When two observations share some common information, they can be “cross-correlated” to extract it. In today’s example, we discover what the matter halos and energetic phenomena in the Universe have in common through a cross-correlation.
Direct observational evidence for positive feedback from the interaction of outbursts from active black holes and the surrounding medium has been lacking so far, until now…
The diffuse gas contained within galaxy clusters can dramatically affect the galaxies moving within it. This includes bending the jets coming out of active galactic nuclei in galaxy clusters. The authors in today’s Astrobite report on extremely bent jets recently discovered in galaxy NGC 1272.
Time delays in the light from AGNs’ dusty torii can tell us the intrinsic luminosity and hence the distance to the AGN.
Mergers make bulges in galaxies and black holes generally live in bulges, so mergers must grow black holes – simple. That was until we found bulgeless galaxies containing growing black holes…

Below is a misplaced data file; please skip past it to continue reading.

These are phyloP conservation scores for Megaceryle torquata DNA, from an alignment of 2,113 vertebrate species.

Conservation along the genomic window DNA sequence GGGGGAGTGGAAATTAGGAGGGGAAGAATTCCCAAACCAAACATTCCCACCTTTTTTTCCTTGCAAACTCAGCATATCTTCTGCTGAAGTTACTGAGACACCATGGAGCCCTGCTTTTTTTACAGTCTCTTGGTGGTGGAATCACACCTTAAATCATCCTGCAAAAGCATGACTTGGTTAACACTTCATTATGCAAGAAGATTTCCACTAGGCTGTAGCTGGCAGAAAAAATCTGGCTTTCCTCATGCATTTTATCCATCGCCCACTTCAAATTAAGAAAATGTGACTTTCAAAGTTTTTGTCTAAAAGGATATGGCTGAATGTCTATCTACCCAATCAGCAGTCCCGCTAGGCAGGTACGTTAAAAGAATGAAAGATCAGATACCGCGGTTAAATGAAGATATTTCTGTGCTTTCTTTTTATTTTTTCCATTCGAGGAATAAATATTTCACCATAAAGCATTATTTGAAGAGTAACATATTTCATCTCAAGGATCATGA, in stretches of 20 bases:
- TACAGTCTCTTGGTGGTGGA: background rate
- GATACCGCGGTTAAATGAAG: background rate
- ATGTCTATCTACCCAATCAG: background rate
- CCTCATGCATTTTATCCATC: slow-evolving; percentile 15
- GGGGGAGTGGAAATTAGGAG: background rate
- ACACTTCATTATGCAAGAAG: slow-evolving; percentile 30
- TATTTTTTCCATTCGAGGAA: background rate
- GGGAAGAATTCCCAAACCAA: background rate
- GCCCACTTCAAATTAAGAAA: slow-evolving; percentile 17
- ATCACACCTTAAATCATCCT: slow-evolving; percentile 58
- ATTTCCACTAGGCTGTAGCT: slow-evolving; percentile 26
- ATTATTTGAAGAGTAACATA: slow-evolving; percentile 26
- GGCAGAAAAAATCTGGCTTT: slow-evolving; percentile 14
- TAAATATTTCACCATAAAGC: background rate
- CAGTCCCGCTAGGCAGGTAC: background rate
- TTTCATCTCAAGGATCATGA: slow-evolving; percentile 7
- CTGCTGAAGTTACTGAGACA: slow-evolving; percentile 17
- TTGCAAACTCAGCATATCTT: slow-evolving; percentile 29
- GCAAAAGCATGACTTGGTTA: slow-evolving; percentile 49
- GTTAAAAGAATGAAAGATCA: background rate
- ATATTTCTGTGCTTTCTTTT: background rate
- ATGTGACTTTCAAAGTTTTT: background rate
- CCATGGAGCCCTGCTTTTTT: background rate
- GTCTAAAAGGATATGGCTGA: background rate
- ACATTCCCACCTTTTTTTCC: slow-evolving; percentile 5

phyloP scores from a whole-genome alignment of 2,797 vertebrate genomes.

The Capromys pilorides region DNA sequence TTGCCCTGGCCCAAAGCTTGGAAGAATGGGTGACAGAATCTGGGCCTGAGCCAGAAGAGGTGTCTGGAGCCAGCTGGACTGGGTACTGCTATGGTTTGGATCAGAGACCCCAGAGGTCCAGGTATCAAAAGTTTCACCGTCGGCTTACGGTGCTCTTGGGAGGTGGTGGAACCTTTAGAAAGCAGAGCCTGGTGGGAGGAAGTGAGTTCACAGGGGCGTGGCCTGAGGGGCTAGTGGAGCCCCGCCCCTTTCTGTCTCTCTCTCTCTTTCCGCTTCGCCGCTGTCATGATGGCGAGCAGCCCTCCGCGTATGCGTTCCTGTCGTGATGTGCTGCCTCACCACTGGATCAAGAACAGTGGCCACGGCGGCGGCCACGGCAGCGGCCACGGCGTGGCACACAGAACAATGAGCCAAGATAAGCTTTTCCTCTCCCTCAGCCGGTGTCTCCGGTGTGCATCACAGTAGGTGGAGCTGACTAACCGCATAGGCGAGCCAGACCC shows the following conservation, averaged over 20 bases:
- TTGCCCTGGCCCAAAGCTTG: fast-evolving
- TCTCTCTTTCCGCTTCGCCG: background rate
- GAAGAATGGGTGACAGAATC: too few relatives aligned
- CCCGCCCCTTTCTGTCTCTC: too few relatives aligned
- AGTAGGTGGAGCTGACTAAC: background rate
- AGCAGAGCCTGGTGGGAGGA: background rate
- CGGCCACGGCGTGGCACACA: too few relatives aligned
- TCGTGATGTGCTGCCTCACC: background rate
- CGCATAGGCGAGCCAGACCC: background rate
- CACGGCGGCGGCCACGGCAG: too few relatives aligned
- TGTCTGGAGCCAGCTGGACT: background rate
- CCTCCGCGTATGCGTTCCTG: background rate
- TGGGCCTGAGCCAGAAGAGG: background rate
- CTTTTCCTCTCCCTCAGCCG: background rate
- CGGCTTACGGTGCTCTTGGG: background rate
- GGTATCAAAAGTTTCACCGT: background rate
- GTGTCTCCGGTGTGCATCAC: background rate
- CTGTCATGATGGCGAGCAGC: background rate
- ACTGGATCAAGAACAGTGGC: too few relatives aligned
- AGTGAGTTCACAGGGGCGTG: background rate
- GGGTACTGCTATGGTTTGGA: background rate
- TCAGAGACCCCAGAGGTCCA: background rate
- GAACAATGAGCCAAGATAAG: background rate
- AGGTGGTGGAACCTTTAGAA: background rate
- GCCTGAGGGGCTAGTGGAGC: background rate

We can measure the expansion of the universe with velocities and distances of extragalactic objects. But measuring distances is tough! The authors of this paper have developed a new technique for measure the distances of AGN using the “echo” of light from heated dust.
Every galaxy is thought to contain a black hole at the centre – but why are some active and some not? What process has ‘switched-on’ these active galaxies? Theorists suggest that major galaxy mergers could play a part for the highly luminous active galaxies but we’re currently lacking conclusive observational evidence to support this theory.
This month’s undergraduate research post features an intriguingly-shaped disk harboring planets, and a study to unmask sneaky, previously-misclassified AGN.
Has a multi-wavelength study of AGN across a large redshift range revealed that these energetic giants do not impact upon their host galaxy as significantly as previously thought?
What happens when an astrophysical jet moving at enormous speeds plows into the gas and dust around it? Some of that matter gets dragged along for the ride — and according to this author, this process could create the two different types of jets that we see.